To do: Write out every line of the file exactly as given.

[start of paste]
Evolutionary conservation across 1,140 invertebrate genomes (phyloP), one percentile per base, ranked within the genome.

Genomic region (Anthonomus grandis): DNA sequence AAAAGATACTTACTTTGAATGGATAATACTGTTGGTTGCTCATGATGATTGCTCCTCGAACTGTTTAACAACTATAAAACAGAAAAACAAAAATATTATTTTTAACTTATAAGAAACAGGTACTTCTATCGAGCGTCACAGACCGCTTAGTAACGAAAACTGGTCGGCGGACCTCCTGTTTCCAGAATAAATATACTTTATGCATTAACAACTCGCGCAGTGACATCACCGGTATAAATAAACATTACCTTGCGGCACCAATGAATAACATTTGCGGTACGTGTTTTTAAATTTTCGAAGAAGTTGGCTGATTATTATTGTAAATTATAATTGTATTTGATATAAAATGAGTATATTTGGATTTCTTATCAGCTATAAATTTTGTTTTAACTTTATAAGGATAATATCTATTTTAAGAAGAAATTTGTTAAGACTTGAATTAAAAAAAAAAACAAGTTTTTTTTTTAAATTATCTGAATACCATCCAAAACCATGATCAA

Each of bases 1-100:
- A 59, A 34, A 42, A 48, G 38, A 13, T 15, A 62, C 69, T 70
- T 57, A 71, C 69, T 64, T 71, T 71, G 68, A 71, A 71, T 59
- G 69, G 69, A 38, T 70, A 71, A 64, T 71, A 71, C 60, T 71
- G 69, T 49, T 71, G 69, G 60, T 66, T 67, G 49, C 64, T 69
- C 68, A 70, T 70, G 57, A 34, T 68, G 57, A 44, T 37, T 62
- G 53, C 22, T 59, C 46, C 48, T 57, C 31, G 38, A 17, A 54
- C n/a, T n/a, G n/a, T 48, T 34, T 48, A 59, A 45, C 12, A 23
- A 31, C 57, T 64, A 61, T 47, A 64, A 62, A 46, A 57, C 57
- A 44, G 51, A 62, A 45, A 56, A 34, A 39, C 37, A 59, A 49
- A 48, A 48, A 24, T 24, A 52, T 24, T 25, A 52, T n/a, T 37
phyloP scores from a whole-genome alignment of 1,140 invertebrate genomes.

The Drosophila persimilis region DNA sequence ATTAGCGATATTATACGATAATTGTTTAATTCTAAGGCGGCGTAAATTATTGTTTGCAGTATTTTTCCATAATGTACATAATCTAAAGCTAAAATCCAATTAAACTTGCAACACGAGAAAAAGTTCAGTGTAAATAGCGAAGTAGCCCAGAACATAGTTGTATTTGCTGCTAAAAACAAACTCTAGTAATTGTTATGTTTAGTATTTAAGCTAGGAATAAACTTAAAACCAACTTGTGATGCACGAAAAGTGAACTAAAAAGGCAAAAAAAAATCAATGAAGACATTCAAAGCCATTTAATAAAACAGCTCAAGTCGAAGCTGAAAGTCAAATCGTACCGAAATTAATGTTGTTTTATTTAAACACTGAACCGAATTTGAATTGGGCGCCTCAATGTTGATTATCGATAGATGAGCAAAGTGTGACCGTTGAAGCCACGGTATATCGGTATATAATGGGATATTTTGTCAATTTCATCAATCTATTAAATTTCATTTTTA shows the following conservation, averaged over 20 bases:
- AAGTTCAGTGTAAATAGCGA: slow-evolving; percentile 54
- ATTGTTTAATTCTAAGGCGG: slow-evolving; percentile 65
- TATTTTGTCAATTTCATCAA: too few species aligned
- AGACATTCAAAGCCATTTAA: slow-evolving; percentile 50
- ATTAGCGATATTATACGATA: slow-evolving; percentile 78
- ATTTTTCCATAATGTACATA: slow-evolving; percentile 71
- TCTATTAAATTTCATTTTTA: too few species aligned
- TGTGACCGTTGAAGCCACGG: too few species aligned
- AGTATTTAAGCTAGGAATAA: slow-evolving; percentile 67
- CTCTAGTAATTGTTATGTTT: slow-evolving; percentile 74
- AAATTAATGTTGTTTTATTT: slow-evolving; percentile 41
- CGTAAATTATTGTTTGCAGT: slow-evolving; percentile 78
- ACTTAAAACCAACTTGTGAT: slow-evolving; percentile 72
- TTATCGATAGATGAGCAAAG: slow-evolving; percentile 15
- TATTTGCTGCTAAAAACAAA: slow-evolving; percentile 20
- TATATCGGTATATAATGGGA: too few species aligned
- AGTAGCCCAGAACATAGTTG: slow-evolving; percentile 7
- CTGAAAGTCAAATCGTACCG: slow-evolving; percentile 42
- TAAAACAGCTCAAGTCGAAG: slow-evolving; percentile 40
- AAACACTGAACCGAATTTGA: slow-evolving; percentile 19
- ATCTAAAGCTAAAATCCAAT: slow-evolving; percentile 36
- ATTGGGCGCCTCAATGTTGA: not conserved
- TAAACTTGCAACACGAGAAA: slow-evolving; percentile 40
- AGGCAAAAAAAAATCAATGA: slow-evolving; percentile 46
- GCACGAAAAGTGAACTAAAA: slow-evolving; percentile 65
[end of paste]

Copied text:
Evolutionary conservation across 1,140 invertebrate genomes (phyloP), one percentile per base, ranked within the genome.

Genomic region (Anthonomus grandis): DNA sequence AAAAGATACTTACTTTGAATGGATAATACTGTTGGTTGCTCATGATGATTGCTCCTCGAACTGTTTAACAACTATAAAACAGAAAAACAAAAATATTATTTTTAACTTATAAGAAACAGGTACTTCTATCGAGCGTCACAGACCGCTTAGTAACGAAAACTGGTCGGCGGACCTCCTGTTTCCAGAATAAATATACTTTATGCATTAACAACTCGCGCAGTGACATCACCGGTATAAATAAACATTACCTTGCGGCACCAATGAATAACATTTGCGGTACGTGTTTTTAAATTTTCGAAGAAGTTGGCTGATTATTATTGTAAATTATAATTGTATTTGATATAAAATGAGTATATTTGGATTTCTTATCAGCTATAAATTTTGTTTTAACTTTATAAGGATAATATCTATTTTAAGAAGAAATTTGTTAAGACTTGAATTAAAAAAAAAAACAAGTTTTTTTTTTAAATTATCTGAATACCATCCAAAACCATGATCAA

Each of bases 1-100:
- A 59, A 34, A 42, A 48, G 38, A 13, T 15, A 62, C 69, T 70
- T 57, A 71, C 69, T 64, T 71, T 71, G 68, A 71, A 71, T 59
- G 69, G 69, A 38, T 70, A 71, A 64, T 71, A 71, C 60, T 71
- G 69, T 49, T 71, G 69, G 60, T 66, T 67, G 49, C 64, T 69
- C 68, A 70, T 70, G 57, A 34, T 68, G 57, A 44, T 37, T 62
- G 53, C 22, T 59, C 46, C 48, T 57, C 31, G 38, A 17, A 54
- C n/a, T n/a, G n/a, T 48, T 34, T 48, A 59, A 45, C 12, A 23
- A 31, C 57, T 64, A 61, T 47, A 64, A 62, A 46, A 57, C 57
- A 44, G 51, A 62, A 45, A 56, A 34, A 39, C 37, A 59, A 49
- A 48, A 48, A 24, T 24, A 52, T 24, T 25, A 52, T n/a, T 37
phyloP scores from a whole-genome alignment of 1,140 invertebrate genomes.

The Drosophila persimilis region DNA sequence ATTAGCGATATTATACGATAATTGTTTAATTCTAAGGCGGCGTAAATTATTGTTTGCAGTATTTTTCCATAATGTACATAATCTAAAGCTAAAATCCAATTAAACTTGCAACACGAGAAAAAGTTCAGTGTAAATAGCGAAGTAGCCCAGAACATAGTTGTATTTGCTGCTAAAAACAAACTCTAGTAATTGTTATGTTTAGTATTTAAGCTAGGAATAAACTTAAAACCAACTTGTGATGCACGAAAAGTGAACTAAAAAGGCAAAAAAAAATCAATGAAGACATTCAAAGCCATTTAATAAAACAGCTCAAGTCGAAGCTGAAAGTCAAATCGTACCGAAATTAATGTTGTTTTATTTAAACACTGAACCGAATTTGAATTGGGCGCCTCAATGTTGATTATCGATAGATGAGCAAAGTGTGACCGTTGAAGCCACGGTATATCGGTATATAATGGGATATTTTGTCAATTTCATCAATCTATTAAATTTCATTTTTA shows the following conservation, averaged over 20 bases:
- AAGTTCAGTGTAAATAGCGA: slow-evolving; percentile 54
- ATTGTTTAATTCTAAGGCGG: slow-evolving; percentile 65
- TATTTTGTCAATTTCATCAA: too few species aligned
- AGACATTCAAAGCCATTTAA: slow-evolving; percentile 50
- ATTAGCGATATTATACGATA: slow-evolving; percentile 78
- ATTTTTCCATAATGTACATA: slow-evolving; percentile 71
- TCTATTAAATTTCATTTTTA: too few species aligned
- TGTGACCGTTGAAGCCACGG: too few species aligned
- AGTATTTAAGCTAGGAATAA: slow-evolving; percentile 67
- CTCTAGTAATTGTTATGTTT: slow-evolving; percentile 74
- AAATTAATGTTGTTTTATTT: slow-evolving; percentile 41
- CGTAAATTATTGTTTGCAGT: slow-evolving; percentile 78
- ACTTAAAACCAACTTGTGAT: slow-evolving; percentile 72
- TTATCGATAGATGAGCAAAG: slow-evolving; percentile 15
- TATTTGCTGCTAAAAACAAA: slow-evolving; percentile 20
- TATATCGGTATATAATGGGA: too few species aligned
- AGTAGCCCAGAACATAGTTG: slow-evolving; percentile 7
- CTGAAAGTCAAATCGTACCG: slow-evolving; percentile 42
- TAAAACAGCTCAAGTCGAAG: slow-evolving; percentile 40
- AAACACTGAACCGAATTTGA: slow-evolving; percentile 19
- ATCTAAAGCTAAAATCCAAT: slow-evolving; percentile 36
- ATTGGGCGCCTCAATGTTGA: not conserved
- TAAACTTGCAACACGAGAAA: slow-evolving; percentile 40
- AGGCAAAAAAAAATCAATGA: slow-evolving; percentile 46
- GCACGAAAAGTGAACTAAAA: slow-evolving; percentile 65